Chesapeake Bay fishing is best known for great light tackle striper action—there are not many places on earth where a person can get into huge slugs of predatory fish and catch them one after the other on lures. Really cool stuff, for sure! However, during the late summer/early fall for the last several years I’ve experienced something very exciting: a great shot at gigantic red drum.
Every year I’ve guided, a “Fish of the Year” has been declared on my boat. Throughout the year I fish many different areas and target species such as stripers, blues, flounder, speckled sea trout and red drum. The last two years, the Fish of the Year has been a giant red drum.
Giant reds in Maryland waters were once just an “oops” on my boat. Occasionally an angler would hook one, but never in any numbers or consistency. Normally over the last couple decades we’d hook a few a year. Over the last four years, however, more and more giant reds have shown themselves. I’ve caught them as far up as Sharps Island and I’ve heard of them even further north. Starting in August and going through September, we’ve had good success targeting these fish.
Tackle for Tackle-busting Red Drum
I use the same equipment for the giant reds as I use for my everyday fishing. I make sure to have a full spool of 14 or 20 pound flame green Fireline on my Penn Conflict 3000 or 4000 sized reels. I’m using Back Yard Custom Rod 6’8” medium and medium-heavy jigging rods. I love using Bass Kandy Delights for reds but bluefish are present almost every time I catch reds and when blues are present, using a metal jig like a two- to three-ounce Hard Head Custom Baits Vertical Jig, or a Specialized Baits Lil’ Bunker Spoon, sometimes becomes necessary. I like white/chartreuse/gold or any variation of those colors. A bluefish-proof plastic called Z-Man is a great plastic to use around blues, and reds will eat these, too. Z-Man five- or seven-inch Jerk Shads in chartreuse or white are great. Load these jigs on a three-quarter or one-ounce jig head. Holding Z-Man plastics on with super glue is a good thing, they will last a long time glued to the jig head.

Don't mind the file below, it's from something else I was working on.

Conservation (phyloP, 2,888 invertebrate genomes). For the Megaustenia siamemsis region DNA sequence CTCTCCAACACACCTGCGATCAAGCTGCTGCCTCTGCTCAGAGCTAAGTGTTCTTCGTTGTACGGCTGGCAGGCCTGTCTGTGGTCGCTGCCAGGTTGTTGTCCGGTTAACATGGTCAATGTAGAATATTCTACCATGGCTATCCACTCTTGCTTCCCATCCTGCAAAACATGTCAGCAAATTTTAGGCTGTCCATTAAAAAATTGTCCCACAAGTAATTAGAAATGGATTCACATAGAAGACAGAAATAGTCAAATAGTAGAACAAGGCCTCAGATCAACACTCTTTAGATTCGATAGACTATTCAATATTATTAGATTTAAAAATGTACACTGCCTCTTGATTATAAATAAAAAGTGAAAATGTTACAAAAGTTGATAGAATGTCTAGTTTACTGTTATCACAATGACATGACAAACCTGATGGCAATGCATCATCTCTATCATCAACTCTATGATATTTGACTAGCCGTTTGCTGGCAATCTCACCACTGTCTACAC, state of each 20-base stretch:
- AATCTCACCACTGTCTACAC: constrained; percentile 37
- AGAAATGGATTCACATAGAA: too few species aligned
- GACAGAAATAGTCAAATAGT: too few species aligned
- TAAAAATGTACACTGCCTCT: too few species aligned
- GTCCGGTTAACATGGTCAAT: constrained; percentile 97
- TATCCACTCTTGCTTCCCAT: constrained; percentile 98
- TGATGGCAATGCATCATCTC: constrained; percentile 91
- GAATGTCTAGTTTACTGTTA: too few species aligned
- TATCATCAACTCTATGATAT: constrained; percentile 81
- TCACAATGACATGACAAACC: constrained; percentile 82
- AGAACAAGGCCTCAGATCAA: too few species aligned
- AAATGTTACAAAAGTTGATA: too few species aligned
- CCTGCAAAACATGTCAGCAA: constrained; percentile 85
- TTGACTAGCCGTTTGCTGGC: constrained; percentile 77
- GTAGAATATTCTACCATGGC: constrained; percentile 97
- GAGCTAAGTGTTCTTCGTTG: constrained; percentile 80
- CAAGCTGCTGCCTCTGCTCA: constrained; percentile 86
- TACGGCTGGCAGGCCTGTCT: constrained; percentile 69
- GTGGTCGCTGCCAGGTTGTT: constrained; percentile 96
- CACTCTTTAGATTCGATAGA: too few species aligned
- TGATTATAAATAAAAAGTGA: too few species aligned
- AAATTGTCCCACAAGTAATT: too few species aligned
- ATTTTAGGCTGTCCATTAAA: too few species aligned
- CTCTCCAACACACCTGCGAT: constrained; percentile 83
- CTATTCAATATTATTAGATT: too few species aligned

Follow Blues to Find Redfish
The number one clue which has lead me to giant bull reds is finding and catching the biggest blues in an area. Stripers, blues and Spanish mackerel are demolishing bay anchovies in the late summer, and I look for birds and working fish on the surface. All this activity is great for guiding, because we catch lots of fish in these wild outbreaks. Where the biggest blues are is typically where giant reds are lurking below. The locations I’ve had the best luck in include an area from Flag Harbor across the bay to Taylors Island, up to Sharps Island over to Breezy Point, and back south to Flag Harbor. Remember, this is not a structure game, it’s a feeding bluefish game. I use binoculars extensively while searching for surface activity, and every day is different; fish are constantly on the move. Today is not yesterday and yesterday is not today.
Typically, breaking stripers, blues and Spanish mackerel are in water 20 feet or more in depth but on occasion they do chase bait into much shallower water. However, I didn’t catch any red drum in water less than 25 feet deep last year. Once a school of fish breaking on bait is located I’ll position my boat up-wind and current, cut my engine, and gently drift towards the breaking fish. If I have four people fishing I’d have two getting lures low in the water column and two fishing high in the column.
A huge key to finding and catching giant red drum in late summer and early fall in Maryland’s portion of Chesapeake Bay is to continuously search. Find the largest bluefish in the region, and fish aggressively below them. But there’s not always a large number of reds under the schools of blues. Working hard and moving from one school of breaking fish to another is key. Working a lure from bottom to top is also important, and we’ve seen several giant reds hit right at the surface as the angler was about to pull the lure out of the water, for another cast. I like to always pause as the lure is coming close to the top, in case a predator is on its heels. And with almost all jigging, metal or plastic, remember: it’s all in the twitch. Always maintain a snug line, and practice makes perfect. My best secret to catching in Chesapeake Bay, however, is to cover lots of water and never give up—you have to make it happen!
- by Capt. Pete Dahlberg, Four Seasons Guide Service